F-words Organizational implementation

How are the F-words being applied in Practice?

The Region of Halton

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In the Region of Halton, service providers from three agencies (Community Living North Halton, Community Living Burlington, and Halton Region Children’s Developmental Services) have come together to form a F-words Committee. All of these agencies provide developmental services to children (birth - 12) and their families in Halton Region using a family centered model. The purpose of the F-words Committee is to modify their current Family Plan by incorporating the F-words to document family’s goals.

To ensure the Family Plan is meaningful and will be useful for families, the F-words Committee is seeking families’ feedback during the development stage. If you are a parent of a child with a disability, please take a moment to review the Family Plan and let us know what you think by completing this 2 minute anonymous survey.

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Want to download and print? 

Download Halton's Family Plan here 

Leading Questions for the F-Words Family Plan  

Download Halton's Leading Questions for the Family Plan here 


Grandview Children's Centre 

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Maria Susini (Physiotherapist, Grandview Children’s Centre) was looking for a way to work with families in the goal setting process. Recognizing the F-words as a framework to explore what families want to work on and what is important to them, she and a Aryne Fuller (PT student) created an ‘ICF Family Goal Sheet’ incorporating the six F-words. Maria statedMy hopes [with creating the Goal Sheet] were to better establish family centered, collaborative goal setting to improve the follow through of home programming activities given by therapists.  I have started at a single clinical discipline but envision growing this idea into a more multidisciplinary adventure.” Since Maria originally contacted us in Spring 2015 we have collaborated together on a number of presentations including the CAPHC Webinar, Grandview Children’s Interprofessional Education and Development Day, and a panel presentation at CP-Net Science and Family Day.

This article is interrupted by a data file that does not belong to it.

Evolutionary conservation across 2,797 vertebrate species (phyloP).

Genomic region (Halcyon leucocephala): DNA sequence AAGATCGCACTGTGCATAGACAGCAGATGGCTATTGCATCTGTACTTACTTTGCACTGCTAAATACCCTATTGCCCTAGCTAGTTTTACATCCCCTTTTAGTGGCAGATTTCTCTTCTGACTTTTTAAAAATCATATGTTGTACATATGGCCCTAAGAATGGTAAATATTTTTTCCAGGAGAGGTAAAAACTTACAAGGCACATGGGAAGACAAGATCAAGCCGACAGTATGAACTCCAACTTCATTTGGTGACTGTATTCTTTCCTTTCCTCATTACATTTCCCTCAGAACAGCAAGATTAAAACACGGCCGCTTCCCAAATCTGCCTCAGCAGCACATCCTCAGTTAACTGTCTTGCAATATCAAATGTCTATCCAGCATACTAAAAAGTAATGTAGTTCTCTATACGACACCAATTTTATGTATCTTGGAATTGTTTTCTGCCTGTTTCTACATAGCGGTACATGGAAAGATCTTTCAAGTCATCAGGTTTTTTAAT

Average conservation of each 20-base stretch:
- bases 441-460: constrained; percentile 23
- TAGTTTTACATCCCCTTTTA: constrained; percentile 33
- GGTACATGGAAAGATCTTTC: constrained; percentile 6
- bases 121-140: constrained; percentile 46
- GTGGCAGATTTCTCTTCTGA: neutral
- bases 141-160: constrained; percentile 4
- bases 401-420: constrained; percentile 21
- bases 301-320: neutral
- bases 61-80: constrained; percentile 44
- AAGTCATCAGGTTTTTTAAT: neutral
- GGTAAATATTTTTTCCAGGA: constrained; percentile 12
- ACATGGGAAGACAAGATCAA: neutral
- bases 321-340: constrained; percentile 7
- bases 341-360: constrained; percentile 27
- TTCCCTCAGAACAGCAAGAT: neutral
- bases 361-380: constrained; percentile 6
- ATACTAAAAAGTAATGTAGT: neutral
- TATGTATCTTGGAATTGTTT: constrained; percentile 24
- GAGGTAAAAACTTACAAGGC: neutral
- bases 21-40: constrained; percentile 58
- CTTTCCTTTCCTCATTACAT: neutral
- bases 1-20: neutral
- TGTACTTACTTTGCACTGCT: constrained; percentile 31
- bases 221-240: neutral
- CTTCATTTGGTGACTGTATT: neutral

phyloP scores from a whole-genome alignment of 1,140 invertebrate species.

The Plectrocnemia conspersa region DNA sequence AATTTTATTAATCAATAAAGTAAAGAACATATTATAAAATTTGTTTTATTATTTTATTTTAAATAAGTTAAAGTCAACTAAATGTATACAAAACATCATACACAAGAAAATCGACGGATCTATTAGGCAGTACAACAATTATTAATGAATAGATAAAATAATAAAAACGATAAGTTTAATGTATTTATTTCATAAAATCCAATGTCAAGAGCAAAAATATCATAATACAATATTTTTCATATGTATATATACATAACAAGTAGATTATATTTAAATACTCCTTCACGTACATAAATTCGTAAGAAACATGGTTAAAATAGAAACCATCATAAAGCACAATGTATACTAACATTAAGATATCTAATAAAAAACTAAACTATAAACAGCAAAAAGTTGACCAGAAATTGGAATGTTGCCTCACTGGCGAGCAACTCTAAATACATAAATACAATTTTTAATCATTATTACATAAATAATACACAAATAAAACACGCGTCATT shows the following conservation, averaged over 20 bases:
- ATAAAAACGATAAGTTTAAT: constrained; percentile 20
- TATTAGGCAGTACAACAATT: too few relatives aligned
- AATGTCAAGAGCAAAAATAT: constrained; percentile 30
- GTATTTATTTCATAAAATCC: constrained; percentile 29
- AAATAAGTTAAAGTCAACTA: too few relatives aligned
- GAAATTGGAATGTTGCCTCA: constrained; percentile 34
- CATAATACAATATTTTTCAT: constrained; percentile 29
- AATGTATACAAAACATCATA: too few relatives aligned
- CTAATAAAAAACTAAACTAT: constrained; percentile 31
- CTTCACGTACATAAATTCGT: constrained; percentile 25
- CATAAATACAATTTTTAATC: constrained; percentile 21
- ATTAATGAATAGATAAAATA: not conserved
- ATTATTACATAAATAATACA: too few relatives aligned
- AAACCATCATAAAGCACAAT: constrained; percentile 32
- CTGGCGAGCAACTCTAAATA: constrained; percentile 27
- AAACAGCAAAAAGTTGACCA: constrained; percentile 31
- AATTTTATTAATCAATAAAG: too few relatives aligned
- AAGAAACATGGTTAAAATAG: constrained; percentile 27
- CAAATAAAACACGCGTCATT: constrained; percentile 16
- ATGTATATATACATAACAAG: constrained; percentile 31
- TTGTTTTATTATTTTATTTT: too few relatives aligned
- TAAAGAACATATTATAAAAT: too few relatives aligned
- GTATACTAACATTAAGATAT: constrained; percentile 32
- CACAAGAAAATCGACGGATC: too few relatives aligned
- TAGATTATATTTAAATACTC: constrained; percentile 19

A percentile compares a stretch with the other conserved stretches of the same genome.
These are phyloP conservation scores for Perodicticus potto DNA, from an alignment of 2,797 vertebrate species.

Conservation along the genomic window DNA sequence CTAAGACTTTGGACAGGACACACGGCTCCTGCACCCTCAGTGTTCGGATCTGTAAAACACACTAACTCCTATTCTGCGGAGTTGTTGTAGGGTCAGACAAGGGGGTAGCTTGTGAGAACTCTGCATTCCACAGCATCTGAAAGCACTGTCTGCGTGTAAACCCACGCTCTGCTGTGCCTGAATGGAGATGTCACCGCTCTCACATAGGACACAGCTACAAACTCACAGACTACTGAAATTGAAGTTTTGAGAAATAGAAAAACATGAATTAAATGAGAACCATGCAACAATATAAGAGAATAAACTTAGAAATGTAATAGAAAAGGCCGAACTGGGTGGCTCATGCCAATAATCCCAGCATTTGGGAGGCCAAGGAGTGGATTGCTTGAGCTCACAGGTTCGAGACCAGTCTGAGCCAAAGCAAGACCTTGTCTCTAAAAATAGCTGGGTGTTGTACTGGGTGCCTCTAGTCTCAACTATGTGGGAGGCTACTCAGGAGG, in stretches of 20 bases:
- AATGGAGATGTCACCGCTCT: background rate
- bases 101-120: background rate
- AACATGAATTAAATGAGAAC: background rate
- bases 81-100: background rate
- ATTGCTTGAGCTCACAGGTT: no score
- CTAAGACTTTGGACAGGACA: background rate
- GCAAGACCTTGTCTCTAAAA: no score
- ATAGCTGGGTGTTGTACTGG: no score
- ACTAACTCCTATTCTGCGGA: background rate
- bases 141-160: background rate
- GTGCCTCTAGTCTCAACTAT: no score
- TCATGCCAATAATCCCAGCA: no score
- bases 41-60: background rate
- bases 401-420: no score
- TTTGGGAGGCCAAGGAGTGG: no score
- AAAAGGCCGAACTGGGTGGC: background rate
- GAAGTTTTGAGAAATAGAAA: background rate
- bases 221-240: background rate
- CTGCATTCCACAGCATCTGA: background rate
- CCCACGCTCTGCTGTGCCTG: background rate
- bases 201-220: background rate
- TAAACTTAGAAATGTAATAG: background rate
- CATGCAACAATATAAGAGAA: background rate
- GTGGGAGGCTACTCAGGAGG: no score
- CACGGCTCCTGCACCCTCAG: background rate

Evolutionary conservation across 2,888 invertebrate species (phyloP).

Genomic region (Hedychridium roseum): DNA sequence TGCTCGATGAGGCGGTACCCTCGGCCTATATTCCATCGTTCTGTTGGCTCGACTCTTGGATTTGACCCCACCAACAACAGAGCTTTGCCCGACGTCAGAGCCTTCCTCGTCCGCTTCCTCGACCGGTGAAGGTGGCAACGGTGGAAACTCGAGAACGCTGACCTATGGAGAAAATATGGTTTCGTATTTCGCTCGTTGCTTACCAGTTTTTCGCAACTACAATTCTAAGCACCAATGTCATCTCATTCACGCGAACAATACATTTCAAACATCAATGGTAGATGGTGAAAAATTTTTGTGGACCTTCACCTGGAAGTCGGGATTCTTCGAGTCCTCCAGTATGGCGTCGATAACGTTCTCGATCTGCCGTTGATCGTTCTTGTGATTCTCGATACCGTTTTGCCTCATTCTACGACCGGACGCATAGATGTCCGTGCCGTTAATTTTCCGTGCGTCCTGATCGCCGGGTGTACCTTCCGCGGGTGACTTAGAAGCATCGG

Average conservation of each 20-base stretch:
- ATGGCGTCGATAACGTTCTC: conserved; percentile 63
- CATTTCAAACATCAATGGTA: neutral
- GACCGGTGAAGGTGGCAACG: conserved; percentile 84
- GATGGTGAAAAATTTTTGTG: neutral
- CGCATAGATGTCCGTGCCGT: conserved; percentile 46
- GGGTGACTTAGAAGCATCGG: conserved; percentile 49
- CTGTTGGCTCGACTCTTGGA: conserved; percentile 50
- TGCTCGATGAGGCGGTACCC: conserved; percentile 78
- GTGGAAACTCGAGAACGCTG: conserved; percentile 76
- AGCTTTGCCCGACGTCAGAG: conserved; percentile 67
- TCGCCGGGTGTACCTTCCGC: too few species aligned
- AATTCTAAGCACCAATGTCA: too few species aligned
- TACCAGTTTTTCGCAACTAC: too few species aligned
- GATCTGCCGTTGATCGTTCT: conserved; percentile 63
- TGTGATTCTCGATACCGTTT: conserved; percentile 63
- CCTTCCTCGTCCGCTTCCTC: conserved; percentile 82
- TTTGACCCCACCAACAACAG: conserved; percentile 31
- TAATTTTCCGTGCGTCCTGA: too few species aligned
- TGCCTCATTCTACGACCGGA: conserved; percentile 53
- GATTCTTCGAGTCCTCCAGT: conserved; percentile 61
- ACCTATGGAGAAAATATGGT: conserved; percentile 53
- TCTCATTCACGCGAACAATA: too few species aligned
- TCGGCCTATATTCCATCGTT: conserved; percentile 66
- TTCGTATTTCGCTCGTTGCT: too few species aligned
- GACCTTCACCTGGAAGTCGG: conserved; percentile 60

As highlighted in Maria’s quote, the goal sheet is currently physiotherapy focused, but a future goal is to adapt the goal sheet so that it can be utilized by interdisciplinary teams of clinicians (including occupational therapists, speech pathologists, social workers, etc.)

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Clare Children’s Services, County Clare, Ireland

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Clare Children’s Services in County Clare Ireland is working as an organization to move the F-words into practice. Staff at Clare Children’s Services have launched an F-words Message Board in the waiting room to share information on the F-words with families. The board is constantly being updated highlighting new F-words. For example, Function is currently highlighted and there is a picture of a child kicking a soccer ball, and links to how this relates to all the other F- words. To make the board interactive, families are encouraged to draw or write what function means to them and pin it to the board. There are four leaflet holders at the bottom of the board that include a leaflet describing the F-words, F-words goals template, the F-words Agreement, and the original F-words Paper. Multiple copies are provided and families are encouraged to take the information home with them to learn more about the F-words. The team also uses the F-words to talk with new families about services and supports in the context of meaningful life goals. When speaking with Dr. Toby Sachsenmaier (Senior Clinical Psychologist) about why their organization has embraced the F-words she stated, “Our organization has embraced the F-words model because it puts families at the centre of planning and doing, it encourages therapists to work in an integrated way toward mutual goals, and places therapy in the context of meaningful real life experiences.”

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F-words Needs Assessment for Residence Life, Hamilton ON

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In Residence Life, residence leaders are often asked to do ‘Needs Assessments’ to determine appropriate strategies to support students in their residence communities. Many students are in periods of transition. As a residence leader it can be overwhelming to determine where needs lie and how to help support students overall well-being and university experience. Julia Hanes (Past Residence Leader and Research Assistant at CanChild) saw potential in the F-words concepts to be a way to approach the need-assessment by using the F-words as a framework. This led her to develop the F-words Needs Assessment. The form features key questions to ask in each of the F-words areas. When asked about the use of the tool, Julia stated “The F-words helped simplify the needs assessment process. It provided a framework that everyone could relate to and use in their conversations with students. I presented on the F-words to the Residence staff and it was positively accepted and adopted by several of my peers following my presentation. I hope this concept will continued to be used and adopted by other residence life programs. The simplicity and relatability of the F-words make them applicable far beyond the realm of childhood disability

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